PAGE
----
(Tenth in Border Lines series on the Movement for Comprehensive Immigration Reform.)
Summarizing the fate of the Coalition for Comprehensive Immigration Reform (CCIR), the Carnegie Reporter in a cover article about the Carnegie Corporation grantees who led the coalition, concluded: “Despite all this intense effort the coalition was unable to develop a broad and strong enough movement to prevail.”
The article, “Immigration: The Reform Movement Rebuilds,” then describes the new strategy adopted by America’s Voice, National Immigration Forum, National Council of La Raza, Center for Community Change – the same groups that led CCIR – to rebuild the immigration reform movement.
Basically, the strategy is to do the same type of outreach, advocacy, and communications work as CCIR but to do more of it and to do it better. Unquestioned as they move forward is their immigrant-rights message.
Reflecting on the past, Frank Sharry, who directed the National Immigration Forum for 17 years before moving over to become director of the newly created America’s Voice, said the movement is working to answer such questions as: “What is the best policy approach going forward? How do we strengthen and build a communications effort that has more volume and velocity and, most importantly, how do we have a grassroots operation that is nationwide and is effective?”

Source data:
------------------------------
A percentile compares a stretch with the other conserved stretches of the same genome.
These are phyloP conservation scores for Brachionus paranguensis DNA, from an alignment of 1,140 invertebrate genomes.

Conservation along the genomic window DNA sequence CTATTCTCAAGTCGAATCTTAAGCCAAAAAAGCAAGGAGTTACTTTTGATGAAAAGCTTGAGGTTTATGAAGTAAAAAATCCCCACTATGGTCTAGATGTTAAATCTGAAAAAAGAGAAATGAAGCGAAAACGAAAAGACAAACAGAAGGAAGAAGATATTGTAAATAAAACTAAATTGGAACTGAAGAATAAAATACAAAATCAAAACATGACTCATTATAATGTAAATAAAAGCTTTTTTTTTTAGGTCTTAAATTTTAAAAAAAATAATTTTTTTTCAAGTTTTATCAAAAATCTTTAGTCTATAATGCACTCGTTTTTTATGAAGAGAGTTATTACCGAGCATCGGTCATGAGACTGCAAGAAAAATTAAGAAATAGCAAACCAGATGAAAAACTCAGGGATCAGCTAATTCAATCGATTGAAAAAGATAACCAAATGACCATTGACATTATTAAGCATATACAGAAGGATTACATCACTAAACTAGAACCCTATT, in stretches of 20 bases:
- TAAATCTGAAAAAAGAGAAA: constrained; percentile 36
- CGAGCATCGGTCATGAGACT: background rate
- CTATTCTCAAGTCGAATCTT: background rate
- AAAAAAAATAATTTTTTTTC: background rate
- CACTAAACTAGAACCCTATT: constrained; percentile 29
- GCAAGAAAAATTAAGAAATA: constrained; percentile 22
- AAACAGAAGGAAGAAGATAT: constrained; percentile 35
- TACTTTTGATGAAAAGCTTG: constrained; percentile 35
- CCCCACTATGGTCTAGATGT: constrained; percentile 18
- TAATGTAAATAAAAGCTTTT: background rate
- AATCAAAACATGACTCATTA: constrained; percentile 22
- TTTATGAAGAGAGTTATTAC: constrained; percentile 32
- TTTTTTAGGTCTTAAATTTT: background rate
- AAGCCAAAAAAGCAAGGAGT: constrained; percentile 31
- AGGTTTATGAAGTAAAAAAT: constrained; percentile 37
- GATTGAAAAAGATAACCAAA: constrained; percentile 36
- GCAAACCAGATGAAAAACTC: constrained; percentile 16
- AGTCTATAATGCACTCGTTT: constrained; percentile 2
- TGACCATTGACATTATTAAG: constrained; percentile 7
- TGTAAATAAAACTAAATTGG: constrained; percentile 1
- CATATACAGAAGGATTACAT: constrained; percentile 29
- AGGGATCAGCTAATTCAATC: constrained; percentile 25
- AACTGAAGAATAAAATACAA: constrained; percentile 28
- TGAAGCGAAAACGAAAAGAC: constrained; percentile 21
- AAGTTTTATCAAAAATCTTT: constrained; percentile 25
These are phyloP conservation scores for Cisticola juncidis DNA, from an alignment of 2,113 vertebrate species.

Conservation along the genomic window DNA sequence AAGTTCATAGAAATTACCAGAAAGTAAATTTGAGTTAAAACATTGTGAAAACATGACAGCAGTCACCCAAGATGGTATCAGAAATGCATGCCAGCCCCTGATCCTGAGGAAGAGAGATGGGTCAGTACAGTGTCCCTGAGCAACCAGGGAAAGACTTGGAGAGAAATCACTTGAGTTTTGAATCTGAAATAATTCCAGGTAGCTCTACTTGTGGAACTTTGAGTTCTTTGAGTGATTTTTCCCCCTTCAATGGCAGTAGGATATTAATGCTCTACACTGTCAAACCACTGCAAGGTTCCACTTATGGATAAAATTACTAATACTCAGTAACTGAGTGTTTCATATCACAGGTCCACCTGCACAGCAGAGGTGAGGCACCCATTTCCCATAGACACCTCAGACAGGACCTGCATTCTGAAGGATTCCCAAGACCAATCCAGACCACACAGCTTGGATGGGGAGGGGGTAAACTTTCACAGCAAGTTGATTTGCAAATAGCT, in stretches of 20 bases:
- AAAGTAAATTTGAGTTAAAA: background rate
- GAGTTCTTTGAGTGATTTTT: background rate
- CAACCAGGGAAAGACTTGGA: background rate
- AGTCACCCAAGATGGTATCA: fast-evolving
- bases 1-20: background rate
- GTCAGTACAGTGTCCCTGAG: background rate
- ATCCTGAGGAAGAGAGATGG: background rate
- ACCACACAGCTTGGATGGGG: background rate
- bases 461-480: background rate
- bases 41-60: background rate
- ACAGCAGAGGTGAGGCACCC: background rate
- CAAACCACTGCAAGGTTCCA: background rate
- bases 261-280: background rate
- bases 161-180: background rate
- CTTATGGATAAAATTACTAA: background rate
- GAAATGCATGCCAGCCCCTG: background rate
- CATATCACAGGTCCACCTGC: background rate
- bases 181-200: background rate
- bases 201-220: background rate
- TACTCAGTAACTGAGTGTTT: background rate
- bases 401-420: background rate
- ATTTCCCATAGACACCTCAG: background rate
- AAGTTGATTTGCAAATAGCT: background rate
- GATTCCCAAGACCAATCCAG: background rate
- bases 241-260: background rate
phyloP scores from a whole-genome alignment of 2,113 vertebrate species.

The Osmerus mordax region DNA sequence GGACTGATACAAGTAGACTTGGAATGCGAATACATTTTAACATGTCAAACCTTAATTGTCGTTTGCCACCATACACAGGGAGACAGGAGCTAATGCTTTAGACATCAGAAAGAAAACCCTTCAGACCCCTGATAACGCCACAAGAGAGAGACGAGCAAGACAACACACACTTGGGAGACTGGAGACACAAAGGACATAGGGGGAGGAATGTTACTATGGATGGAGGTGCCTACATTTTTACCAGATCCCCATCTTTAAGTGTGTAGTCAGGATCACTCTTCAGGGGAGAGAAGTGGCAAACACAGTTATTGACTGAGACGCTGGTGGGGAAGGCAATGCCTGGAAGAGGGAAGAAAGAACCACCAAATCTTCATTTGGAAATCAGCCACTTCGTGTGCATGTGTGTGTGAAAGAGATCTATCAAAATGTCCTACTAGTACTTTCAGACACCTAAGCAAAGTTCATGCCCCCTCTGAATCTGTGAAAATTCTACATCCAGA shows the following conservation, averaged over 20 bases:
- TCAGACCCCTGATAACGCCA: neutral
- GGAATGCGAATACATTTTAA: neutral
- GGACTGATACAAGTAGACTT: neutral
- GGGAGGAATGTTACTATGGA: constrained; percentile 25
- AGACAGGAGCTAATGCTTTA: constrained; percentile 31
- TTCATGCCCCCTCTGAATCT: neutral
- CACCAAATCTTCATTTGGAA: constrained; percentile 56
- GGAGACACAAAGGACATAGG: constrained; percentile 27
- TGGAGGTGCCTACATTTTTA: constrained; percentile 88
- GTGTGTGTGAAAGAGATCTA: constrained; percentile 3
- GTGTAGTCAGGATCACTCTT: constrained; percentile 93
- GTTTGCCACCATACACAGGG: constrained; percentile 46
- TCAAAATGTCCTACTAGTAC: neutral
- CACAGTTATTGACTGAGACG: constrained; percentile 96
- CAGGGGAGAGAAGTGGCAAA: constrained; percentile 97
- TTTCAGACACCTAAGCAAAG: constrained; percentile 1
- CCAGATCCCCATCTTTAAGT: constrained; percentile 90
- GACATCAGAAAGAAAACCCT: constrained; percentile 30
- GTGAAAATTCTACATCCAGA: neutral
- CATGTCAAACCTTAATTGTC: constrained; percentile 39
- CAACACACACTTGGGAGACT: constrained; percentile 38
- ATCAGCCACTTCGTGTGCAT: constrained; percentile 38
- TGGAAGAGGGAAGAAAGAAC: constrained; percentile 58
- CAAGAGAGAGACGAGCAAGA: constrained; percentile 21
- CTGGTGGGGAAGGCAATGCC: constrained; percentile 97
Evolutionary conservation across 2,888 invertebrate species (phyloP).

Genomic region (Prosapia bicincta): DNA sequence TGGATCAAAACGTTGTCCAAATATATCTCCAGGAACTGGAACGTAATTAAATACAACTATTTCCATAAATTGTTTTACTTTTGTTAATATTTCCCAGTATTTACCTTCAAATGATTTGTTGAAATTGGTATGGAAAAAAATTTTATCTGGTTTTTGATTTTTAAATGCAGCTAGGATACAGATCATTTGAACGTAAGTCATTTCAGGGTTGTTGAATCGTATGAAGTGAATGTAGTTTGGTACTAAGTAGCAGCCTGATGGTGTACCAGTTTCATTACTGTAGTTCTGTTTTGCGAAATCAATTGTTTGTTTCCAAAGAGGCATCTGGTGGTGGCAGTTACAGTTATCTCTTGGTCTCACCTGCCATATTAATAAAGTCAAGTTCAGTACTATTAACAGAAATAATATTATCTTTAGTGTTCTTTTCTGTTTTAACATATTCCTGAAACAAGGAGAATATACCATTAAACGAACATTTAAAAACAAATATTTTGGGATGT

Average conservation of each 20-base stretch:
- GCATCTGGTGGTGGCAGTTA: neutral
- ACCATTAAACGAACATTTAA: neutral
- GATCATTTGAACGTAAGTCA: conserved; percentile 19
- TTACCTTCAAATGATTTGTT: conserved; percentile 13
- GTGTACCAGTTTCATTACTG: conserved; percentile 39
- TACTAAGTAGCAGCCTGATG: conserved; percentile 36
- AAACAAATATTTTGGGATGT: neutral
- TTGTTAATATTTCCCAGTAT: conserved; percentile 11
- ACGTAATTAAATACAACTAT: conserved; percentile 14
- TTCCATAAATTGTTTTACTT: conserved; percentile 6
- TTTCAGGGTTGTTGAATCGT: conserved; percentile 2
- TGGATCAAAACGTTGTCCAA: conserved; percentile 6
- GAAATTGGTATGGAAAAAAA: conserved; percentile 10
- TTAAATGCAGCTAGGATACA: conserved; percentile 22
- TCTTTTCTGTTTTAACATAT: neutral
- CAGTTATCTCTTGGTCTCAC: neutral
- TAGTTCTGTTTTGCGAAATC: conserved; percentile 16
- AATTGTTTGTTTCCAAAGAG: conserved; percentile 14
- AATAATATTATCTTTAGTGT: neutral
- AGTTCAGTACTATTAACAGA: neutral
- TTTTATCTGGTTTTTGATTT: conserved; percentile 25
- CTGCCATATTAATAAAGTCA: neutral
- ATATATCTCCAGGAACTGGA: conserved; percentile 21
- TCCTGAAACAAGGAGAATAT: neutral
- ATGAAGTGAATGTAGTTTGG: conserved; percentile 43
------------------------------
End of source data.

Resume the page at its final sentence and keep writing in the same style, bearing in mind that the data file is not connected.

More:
Sharry and other immigrant-rights leaders blame CCIR’s failure on being outgunned by the opposition. “Let’s not miss the fact that one of the reasons we lost the last time [in 2007] is that the anti-immigrant forces mobilized their advocates and the pro-reformers did not,” said Sharry.
To ensure that the immigrant-rights movement has a “communication effort designed to more directly challenge those who oppose immigration reform,” the Carnegie Corporation provided a $6.5 million two-year grant for the establishment of the America’s Voice Educational Fund. As the Carnegie Reporter noted, the CCIR “closed in February 2008 [and] America’s Voice (www.americasvoiceonline.org), an organization that grew out of this coalition, opened in March 2008 as a communications effort.”
As the immigration reform movement, which the Carnegie Corporation and other liberal funders are generously backing, is rebuilding, there has been little reflection on the resonance, appropriateness, or wisdom of its messaging.
Instead, the emphasis is amplifying its immigrant-rights argument for immigration reform through new funding for a barrage of communications instruments – blogs, videos, media releases, polls – with variations of the same message that failed so miserably in the CIR campaign.
Rather than forging a message aimed at U.S. citizens, the reconstituted movement continues to equate immigrant rights with immigration reform. Despite the “America’s Voice” name, that’s not a message that’s likely to win citizen support for liberal immigration reform.
Also central to the reconstituted movement is a concerted campaign to delegitimize the leading restrictionist organizations – Federation for American Immigration Reform (FAIR), NumbersUSA, and Center for Immigration Studies – as nativists, hate groups, and racists. Meanwhile, these institutes have reshaped their anti-immigration message to adapt to the changing economic times and to the Obama administration.
Next in Border Lines CIR Series: Immigration Change Some Can Believe In